Thursday, March 29, 2018

Ergon ST Core Saddle Review

The several layers of the Ergon ST Core Prime saddle
Bicycle saddles are one of the contact points for a rider and arguably the most important one. If you get on a bad-for-you saddle, then you won't be riding long, or at the very least, you will be in pain. Who wants to be in pain? (WAIT! Don't answer that! I don't want to know!)

Anyway, pain in the butt, (literally) saddles are no fun. I think we can all agree on that point. So, saddle technology has been something that has been changing a lot over the last 30 years. The segment has seen a ton of changes and it has made certain company's names and broken others. Ergon is one company that kind of hangs its hat on the the saddles it makes, and their newest one is unusual, but no less an Ergon than the others in the line.

Ergon USA made an offer to me and many other "social media influencers" to try out this new saddle. Now I wasn't paid or anything for this, and in fact, they told me I didn't have to say anything if I didn't want to. But I am, and here is what I'm going to say for now....... But first- The specs from the Ergon site:

  • CroMo rails,  7x7
  • Core made of Closed Cell Particle Foam (E-TPU)
  • MicroFiber cover
  • Padding made of Orthopedic Comfort Foam
  • Gender specific shapes and relief channels
  • Available in 2 sizes
  • Gender specific designs
  • S/M fit sit-bone width of 9-12 cm
  • M/L fits sit-bone width of 12-16 cm

I requested a M/L which fell in my range for fit. Once it arrived I noted the white "E-TPU" core and the nice MicroFiber cover. The saddle appears to be heavy, but in the hand it is remarkably light. I did not weigh it, so I will have to do that at some point.

Besides the cut out which isn't really a "cut out", more of a relief channel, the saddle has a flat profile when viewed from the side. I will say up front that flat profile saddles have not been my favorites in years past. I generally find that a slight "bucket shape" or "sagged center" saddle type is more my jam. Saddles like WTB's, for instance. My favorite being the discontinued SST and the Pure series saddles. I generally run those "nose up" a bit and that tends to keep me from pedaling off the nose of a saddle.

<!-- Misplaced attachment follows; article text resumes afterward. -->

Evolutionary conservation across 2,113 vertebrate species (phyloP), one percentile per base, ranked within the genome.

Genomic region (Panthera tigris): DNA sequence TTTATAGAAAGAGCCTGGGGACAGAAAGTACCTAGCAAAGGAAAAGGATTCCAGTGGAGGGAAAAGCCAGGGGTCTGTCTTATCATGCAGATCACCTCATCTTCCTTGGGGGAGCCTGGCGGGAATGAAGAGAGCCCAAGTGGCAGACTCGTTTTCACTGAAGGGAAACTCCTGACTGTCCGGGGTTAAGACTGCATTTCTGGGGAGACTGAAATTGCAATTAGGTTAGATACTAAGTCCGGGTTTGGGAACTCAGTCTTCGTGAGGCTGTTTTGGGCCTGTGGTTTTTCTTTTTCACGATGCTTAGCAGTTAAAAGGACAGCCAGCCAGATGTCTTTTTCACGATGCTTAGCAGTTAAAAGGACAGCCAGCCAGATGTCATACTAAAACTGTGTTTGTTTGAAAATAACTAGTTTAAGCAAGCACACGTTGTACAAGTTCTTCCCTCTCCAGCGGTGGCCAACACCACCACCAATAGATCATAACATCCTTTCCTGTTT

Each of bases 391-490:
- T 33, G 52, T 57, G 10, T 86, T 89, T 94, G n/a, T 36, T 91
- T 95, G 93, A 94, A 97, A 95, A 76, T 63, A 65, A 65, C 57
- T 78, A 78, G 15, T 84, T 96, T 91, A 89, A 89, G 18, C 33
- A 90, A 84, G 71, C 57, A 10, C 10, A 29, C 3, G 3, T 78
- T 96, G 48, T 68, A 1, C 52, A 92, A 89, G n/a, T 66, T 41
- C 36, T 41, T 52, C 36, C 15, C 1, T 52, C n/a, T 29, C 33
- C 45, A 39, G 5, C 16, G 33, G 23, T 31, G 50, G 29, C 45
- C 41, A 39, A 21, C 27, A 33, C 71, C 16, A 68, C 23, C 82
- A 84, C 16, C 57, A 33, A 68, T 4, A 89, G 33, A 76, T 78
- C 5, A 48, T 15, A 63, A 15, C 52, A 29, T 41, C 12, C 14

So, now that you have a background in what I prefer, you can gauge the rest of this based upon my personal peccadilloes. Obviously everyone has unique physiology, so I wanted to make some statement of where I am coming from in that regard.

The set up of the ST Core saddle was straight forward. I had no issues getting the saddle in the clamp of my Salsa Shaft seat post and then getting my old Carousel Designs seat pack on there as well. There is nothing non-standard underneath this saddle that would prevent you from using most any accessory meant for under the saddle mounting. With the initial saddle set up being dead level, I tried it for a few rides, but as I anticipated, I needed to "nose it up" to keep myself from feeling like I was going to slide off the front of this saddle and also to hopefully be more comfortable. As I say- personal peccadilloes. Once the saddle was tilted up a hair all was in a happy place for me, so I continued the testing.

The saddle was mounted to my fixed gear Surly 1X1 and used for daily commuting
The bike I used this on to begin with was the Surly 1X1 commuter rig which I have currently set up in the fixed gear mode. The theory being here that with fixed gear, you pedal every inch of the way, so a shorter commute could reflect as much pedaling one might do in a longer ride. Anyway, I figured that this bike would be a good test mule because of the amount of pedaling I do when I ride it and pedaling can amplify issues with saddles. Plus, this saddle is touted as something that will move with the rider. What better way to find this out?